Last Sunday, a horrific mass shooting unfolded in Antioch, TN while the national media was consumed with covering the NFL protests and Hurricane Maria’s aftermath.
Emanuel Kidega Samson, a 25-year-old Sudanese refugee from Murfreesboro, entered the Burnette Chapel Church of Christ in nearby Antioch, TN and gunned down 7 people. He shot Melanie Crow Smith in the back as she was walking to her car, turned her over and reportedly shot her execution-style “like she was a damn dog in his backyard.” She died instantly in the parking lot. Even though the Burnette Chapel Church of Christ is a multiracial congregation, all of the victims in Antioch were White.
By definition, a church shooting is highly suspicious, and even more suspicious when the suspect is black and all his victims were White. The national media, however, didn’t find what had happened in Antioch, TN as interesting as the Dylann Roof shooting in Charleston, SC. The relative silence was strange since the Antioch shooting immediately triggered a federal civil rights investigation. The local media also reported that federal investigators had reason to believe the civil rights of Emanuel Samson’s victims had been violated. In other words, it was highly likely that this shooting was motivated by race or religion even though Emanuel Samson’s motive was being kept under wraps by the police.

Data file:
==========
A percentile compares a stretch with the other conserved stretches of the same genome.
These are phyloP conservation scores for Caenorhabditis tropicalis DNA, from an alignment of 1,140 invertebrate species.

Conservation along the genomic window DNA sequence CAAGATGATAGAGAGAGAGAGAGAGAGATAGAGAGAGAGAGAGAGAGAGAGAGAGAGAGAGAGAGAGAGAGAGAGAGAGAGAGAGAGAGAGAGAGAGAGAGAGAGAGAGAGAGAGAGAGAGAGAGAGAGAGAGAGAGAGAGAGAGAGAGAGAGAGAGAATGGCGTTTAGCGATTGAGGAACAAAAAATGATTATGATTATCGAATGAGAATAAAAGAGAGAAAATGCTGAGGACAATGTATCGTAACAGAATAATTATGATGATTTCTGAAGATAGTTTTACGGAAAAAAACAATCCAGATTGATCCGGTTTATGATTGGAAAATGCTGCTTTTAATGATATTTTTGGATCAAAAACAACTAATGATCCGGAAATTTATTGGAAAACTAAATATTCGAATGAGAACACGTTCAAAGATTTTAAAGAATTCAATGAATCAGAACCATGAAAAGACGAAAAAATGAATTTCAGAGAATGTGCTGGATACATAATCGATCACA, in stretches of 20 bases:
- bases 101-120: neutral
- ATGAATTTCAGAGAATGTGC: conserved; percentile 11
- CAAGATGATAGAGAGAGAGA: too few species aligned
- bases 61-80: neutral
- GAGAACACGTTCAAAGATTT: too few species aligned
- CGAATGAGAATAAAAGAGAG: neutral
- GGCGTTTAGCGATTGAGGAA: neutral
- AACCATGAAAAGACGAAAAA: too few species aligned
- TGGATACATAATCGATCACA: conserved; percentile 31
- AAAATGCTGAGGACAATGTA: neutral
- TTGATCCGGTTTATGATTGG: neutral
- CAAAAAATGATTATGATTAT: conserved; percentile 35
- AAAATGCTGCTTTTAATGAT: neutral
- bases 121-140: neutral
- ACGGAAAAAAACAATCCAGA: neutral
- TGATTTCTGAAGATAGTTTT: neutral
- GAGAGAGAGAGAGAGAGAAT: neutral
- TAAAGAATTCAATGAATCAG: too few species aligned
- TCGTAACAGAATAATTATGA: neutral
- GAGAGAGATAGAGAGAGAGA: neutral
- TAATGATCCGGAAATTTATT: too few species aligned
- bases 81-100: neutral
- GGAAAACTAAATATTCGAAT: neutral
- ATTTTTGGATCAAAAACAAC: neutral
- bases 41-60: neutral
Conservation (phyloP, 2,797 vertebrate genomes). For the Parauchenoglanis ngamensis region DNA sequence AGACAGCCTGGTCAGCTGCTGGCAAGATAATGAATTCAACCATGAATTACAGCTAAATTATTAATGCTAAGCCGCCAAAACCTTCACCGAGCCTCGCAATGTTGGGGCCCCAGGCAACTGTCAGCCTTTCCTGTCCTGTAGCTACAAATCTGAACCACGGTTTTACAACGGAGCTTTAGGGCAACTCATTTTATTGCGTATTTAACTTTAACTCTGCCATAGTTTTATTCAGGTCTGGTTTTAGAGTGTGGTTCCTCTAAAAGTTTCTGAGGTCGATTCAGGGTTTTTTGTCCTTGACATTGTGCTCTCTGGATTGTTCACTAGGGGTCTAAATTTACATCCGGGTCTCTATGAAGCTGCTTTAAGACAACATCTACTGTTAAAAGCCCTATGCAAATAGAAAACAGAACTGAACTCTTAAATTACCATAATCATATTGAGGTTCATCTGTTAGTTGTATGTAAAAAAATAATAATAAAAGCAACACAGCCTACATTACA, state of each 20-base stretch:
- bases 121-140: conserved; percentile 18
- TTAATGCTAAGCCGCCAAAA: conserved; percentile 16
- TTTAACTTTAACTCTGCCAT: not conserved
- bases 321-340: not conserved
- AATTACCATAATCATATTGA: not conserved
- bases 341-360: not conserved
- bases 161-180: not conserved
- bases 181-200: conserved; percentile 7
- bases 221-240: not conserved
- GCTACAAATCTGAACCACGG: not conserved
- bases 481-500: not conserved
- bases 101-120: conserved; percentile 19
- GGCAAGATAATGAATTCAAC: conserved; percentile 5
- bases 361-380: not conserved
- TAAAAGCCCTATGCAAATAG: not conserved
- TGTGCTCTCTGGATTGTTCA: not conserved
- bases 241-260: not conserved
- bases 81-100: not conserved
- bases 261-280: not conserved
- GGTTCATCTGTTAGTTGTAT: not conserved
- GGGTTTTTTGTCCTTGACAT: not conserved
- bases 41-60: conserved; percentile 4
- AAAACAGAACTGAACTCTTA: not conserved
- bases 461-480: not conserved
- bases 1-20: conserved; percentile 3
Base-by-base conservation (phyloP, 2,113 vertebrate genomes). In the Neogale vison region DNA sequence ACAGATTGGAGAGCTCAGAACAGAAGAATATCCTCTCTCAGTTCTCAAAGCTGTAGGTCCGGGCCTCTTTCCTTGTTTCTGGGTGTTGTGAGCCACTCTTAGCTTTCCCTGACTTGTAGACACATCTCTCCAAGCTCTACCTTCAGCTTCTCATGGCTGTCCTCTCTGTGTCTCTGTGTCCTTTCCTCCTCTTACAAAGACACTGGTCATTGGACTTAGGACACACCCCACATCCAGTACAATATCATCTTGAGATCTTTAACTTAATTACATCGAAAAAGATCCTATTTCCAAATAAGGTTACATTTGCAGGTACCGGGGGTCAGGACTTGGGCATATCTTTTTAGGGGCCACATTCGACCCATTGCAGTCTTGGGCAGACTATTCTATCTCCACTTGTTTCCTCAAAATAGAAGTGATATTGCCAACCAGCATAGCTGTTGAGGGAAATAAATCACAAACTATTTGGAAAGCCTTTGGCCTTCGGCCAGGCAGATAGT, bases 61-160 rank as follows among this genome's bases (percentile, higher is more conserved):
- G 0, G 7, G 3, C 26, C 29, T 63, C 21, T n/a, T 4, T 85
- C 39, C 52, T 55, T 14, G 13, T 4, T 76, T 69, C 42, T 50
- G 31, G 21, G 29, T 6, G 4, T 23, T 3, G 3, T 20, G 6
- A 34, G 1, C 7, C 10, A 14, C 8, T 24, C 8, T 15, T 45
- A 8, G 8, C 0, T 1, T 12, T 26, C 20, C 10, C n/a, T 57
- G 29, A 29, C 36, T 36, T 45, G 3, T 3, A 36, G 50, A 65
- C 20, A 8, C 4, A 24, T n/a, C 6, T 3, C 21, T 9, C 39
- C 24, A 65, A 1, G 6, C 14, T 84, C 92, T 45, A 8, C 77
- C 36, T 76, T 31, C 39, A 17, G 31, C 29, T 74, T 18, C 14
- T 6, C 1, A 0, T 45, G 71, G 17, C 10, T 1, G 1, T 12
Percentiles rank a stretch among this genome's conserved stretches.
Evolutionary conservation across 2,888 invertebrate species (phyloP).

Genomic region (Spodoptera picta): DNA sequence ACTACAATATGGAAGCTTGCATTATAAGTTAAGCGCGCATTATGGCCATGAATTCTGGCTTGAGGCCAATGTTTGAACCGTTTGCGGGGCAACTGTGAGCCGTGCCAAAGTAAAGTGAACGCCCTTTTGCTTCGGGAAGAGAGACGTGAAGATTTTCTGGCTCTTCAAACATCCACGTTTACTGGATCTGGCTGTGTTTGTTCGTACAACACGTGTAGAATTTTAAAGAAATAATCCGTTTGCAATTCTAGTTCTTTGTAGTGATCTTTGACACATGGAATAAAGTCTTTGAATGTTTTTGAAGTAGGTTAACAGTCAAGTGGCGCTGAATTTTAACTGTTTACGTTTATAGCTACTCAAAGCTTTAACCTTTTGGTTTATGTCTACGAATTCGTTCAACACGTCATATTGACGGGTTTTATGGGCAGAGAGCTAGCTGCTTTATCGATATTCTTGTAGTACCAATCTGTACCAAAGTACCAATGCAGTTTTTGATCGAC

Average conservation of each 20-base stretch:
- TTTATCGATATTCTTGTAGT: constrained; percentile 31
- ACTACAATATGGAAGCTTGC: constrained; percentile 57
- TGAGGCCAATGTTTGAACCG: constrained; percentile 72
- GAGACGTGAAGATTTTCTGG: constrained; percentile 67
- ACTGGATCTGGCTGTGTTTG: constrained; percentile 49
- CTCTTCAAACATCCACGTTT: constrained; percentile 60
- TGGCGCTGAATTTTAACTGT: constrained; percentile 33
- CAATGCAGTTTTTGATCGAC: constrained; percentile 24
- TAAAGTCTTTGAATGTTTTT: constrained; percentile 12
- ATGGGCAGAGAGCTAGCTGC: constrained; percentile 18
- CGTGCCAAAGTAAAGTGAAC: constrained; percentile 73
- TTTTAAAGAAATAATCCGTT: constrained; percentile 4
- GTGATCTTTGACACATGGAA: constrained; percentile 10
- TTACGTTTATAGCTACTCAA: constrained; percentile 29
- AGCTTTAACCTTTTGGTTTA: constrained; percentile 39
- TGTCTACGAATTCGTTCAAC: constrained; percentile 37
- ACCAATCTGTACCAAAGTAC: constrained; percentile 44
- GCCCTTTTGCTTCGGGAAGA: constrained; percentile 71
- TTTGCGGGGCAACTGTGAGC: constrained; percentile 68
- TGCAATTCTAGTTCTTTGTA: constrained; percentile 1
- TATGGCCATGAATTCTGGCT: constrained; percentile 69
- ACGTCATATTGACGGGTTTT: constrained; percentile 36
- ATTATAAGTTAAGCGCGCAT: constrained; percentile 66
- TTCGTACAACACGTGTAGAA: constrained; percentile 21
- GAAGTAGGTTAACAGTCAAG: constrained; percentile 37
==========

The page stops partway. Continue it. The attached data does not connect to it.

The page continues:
We now know the motive was retaliation for Charleston:
“NASHVILLE, Tenn. —
A note found in the car of a man charged with spraying deadly gunfire at a Tennessee church made reference to revenge for a white supremacist’s massacre at a black church in Charleston, South Carolina, two years earlier, law enforcement officials told The Associated Press.
The note could offer a glimpse into Emanuel Kidega Samson’s mindset at the time of Sunday’s shooting and a possible motive for the rampage, which killed a woman and wounded six other people. The Associated Press has not viewed the note, but it was summarized in an investigative report circulating among law enforcement. Two officials read to AP from the note.
The report said that “in sum and in no way verbatim,” the note referenced revenge or retaliation for Dylann Roof, the white supremacist who killed nine black worshippers at a South Carolina church in 2015 and has since been sentenced to death. It wasn’t clear what precisely Samson is alleged to have written about the Roof shooting, or whether his note contained other important details that might also speak to a motivation or state of mind.
The law enforcement officials spoke on condition of anonymity because they were not allowed to publicly discuss an ongoing investigation. Metro Nashville Police declined to comment, saying it had not released the information …”
This was a reverse Dylann Roof.
It was something that I suspected given the fact that Emanuel Samson was a Christian and Charles Johnson had uncovered evidence of his black supremacist sympathies: